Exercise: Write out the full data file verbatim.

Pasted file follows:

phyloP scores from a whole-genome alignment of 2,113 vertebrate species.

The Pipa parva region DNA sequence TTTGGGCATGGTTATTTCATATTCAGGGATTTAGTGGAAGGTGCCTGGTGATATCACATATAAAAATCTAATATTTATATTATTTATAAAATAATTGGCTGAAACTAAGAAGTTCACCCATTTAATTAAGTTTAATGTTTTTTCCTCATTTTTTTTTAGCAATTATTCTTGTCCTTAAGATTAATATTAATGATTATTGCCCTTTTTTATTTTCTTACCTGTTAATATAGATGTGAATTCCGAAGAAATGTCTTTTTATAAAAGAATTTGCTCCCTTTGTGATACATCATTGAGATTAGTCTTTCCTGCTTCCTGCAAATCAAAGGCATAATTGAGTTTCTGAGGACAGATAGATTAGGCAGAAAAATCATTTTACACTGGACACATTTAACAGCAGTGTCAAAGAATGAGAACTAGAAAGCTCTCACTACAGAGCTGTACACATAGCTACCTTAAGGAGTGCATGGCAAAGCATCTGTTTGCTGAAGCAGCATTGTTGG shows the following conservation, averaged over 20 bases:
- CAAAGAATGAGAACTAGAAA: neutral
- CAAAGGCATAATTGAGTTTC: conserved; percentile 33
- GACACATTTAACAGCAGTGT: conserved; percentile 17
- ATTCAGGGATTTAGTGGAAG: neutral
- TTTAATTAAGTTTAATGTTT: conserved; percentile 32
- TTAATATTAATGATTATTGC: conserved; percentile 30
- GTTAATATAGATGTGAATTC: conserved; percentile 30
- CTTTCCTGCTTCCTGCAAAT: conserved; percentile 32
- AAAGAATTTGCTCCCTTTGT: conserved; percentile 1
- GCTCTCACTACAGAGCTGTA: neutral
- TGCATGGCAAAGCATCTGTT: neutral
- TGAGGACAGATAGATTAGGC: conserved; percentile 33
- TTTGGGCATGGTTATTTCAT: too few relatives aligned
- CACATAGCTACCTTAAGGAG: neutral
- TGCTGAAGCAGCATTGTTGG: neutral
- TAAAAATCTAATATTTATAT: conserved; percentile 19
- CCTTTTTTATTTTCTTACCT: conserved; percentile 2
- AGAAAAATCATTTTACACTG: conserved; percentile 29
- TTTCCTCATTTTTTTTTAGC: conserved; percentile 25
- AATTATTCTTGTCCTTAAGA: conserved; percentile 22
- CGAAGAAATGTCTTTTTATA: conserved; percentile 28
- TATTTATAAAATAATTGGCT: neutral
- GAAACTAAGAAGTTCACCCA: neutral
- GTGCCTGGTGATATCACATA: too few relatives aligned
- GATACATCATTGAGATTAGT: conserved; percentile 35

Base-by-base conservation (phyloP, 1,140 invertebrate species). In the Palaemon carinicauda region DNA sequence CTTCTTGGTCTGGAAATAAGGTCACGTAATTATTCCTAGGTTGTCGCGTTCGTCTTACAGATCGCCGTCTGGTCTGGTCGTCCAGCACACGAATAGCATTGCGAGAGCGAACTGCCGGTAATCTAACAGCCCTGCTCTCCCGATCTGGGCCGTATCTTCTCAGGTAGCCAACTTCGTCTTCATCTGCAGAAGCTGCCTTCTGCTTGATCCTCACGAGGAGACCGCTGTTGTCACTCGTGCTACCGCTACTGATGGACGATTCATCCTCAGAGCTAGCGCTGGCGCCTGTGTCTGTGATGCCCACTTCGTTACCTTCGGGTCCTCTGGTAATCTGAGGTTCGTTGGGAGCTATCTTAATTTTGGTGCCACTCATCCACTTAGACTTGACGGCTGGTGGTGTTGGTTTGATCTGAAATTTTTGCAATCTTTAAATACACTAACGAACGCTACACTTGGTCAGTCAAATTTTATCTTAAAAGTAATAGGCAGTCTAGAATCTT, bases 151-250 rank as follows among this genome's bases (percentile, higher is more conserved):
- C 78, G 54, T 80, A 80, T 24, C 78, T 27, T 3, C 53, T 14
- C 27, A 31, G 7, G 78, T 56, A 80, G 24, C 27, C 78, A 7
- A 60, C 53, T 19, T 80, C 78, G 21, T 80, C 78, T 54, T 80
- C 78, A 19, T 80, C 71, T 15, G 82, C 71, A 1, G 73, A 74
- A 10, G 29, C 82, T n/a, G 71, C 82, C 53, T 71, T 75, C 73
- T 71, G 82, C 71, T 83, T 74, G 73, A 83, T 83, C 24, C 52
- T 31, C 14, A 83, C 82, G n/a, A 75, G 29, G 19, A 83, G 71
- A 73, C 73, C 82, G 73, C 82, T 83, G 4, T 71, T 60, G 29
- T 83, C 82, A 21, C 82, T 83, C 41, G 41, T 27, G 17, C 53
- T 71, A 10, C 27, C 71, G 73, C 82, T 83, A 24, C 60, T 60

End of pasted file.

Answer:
phyloP scores from a whole-genome alignment of 2,113 vertebrate species.

The Pipa parva region DNA sequence TTTGGGCATGGTTATTTCATATTCAGGGATTTAGTGGAAGGTGCCTGGTGATATCACATATAAAAATCTAATATTTATATTATTTATAAAATAATTGGCTGAAACTAAGAAGTTCACCCATTTAATTAAGTTTAATGTTTTTTCCTCATTTTTTTTTAGCAATTATTCTTGTCCTTAAGATTAATATTAATGATTATTGCCCTTTTTTATTTTCTTACCTGTTAATATAGATGTGAATTCCGAAGAAATGTCTTTTTATAAAAGAATTTGCTCCCTTTGTGATACATCATTGAGATTAGTCTTTCCTGCTTCCTGCAAATCAAAGGCATAATTGAGTTTCTGAGGACAGATAGATTAGGCAGAAAAATCATTTTACACTGGACACATTTAACAGCAGTGTCAAAGAATGAGAACTAGAAAGCTCTCACTACAGAGCTGTACACATAGCTACCTTAAGGAGTGCATGGCAAAGCATCTGTTTGCTGAAGCAGCATTGTTGG shows the following conservation, averaged over 20 bases:
- CAAAGAATGAGAACTAGAAA: neutral
- CAAAGGCATAATTGAGTTTC: conserved; percentile 33
- GACACATTTAACAGCAGTGT: conserved; percentile 17
- ATTCAGGGATTTAGTGGAAG: neutral
- TTTAATTAAGTTTAATGTTT: conserved; percentile 32
- TTAATATTAATGATTATTGC: conserved; percentile 30
- GTTAATATAGATGTGAATTC: conserved; percentile 30
- CTTTCCTGCTTCCTGCAAAT: conserved; percentile 32
- AAAGAATTTGCTCCCTTTGT: conserved; percentile 1
- GCTCTCACTACAGAGCTGTA: neutral
- TGCATGGCAAAGCATCTGTT: neutral
- TGAGGACAGATAGATTAGGC: conserved; percentile 33
- TTTGGGCATGGTTATTTCAT: too few relatives aligned
- CACATAGCTACCTTAAGGAG: neutral
- TGCTGAAGCAGCATTGTTGG: neutral
- TAAAAATCTAATATTTATAT: conserved; percentile 19
- CCTTTTTTATTTTCTTACCT: conserved; percentile 2
- AGAAAAATCATTTTACACTG: conserved; percentile 29
- TTTCCTCATTTTTTTTTAGC: conserved; percentile 25
- AATTATTCTTGTCCTTAAGA: conserved; percentile 22
- CGAAGAAATGTCTTTTTATA: conserved; percentile 28
- TATTTATAAAATAATTGGCT: neutral
- GAAACTAAGAAGTTCACCCA: neutral
- GTGCCTGGTGATATCACATA: too few relatives aligned
- GATACATCATTGAGATTAGT: conserved; percentile 35

Base-by-base conservation (phyloP, 1,140 invertebrate species). In the Palaemon carinicauda region DNA sequence CTTCTTGGTCTGGAAATAAGGTCACGTAATTATTCCTAGGTTGTCGCGTTCGTCTTACAGATCGCCGTCTGGTCTGGTCGTCCAGCACACGAATAGCATTGCGAGAGCGAACTGCCGGTAATCTAACAGCCCTGCTCTCCCGATCTGGGCCGTATCTTCTCAGGTAGCCAACTTCGTCTTCATCTGCAGAAGCTGCCTTCTGCTTGATCCTCACGAGGAGACCGCTGTTGTCACTCGTGCTACCGCTACTGATGGACGATTCATCCTCAGAGCTAGCGCTGGCGCCTGTGTCTGTGATGCCCACTTCGTTACCTTCGGGTCCTCTGGTAATCTGAGGTTCGTTGGGAGCTATCTTAATTTTGGTGCCACTCATCCACTTAGACTTGACGGCTGGTGGTGTTGGTTTGATCTGAAATTTTTGCAATCTTTAAATACACTAACGAACGCTACACTTGGTCAGTCAAATTTTATCTTAAAAGTAATAGGCAGTCTAGAATCTT, bases 151-250 rank as follows among this genome's bases (percentile, higher is more conserved):
- C 78, G 54, T 80, A 80, T 24, C 78, T 27, T 3, C 53, T 14
- C 27, A 31, G 7, G 78, T 56, A 80, G 24, C 27, C 78, A 7
- A 60, C 53, T 19, T 80, C 78, G 21, T 80, C 78, T 54, T 80
- C 78, A 19, T 80, C 71, T 15, G 82, C 71, A 1, G 73, A 74
- A 10, G 29, C 82, T n/a, G 71, C 82, C 53, T 71, T 75, C 73
- T 71, G 82, C 71, T 83, T 74, G 73, A 83, T 83, C 24, C 52
- T 31, C 14, A 83, C 82, G n/a, A 75, G 29, G 19, A 83, G 71
- A 73, C 73, C 82, G 73, C 82, T 83, G 4, T 71, T 60, G 29
- T 83, C 82, A 21, C 82, T 83, C 41, G 41, T 27, G 17, C 53
- T 71, A 10, C 27, C 71, G 73, C 82, T 83, A 24, C 60, T 60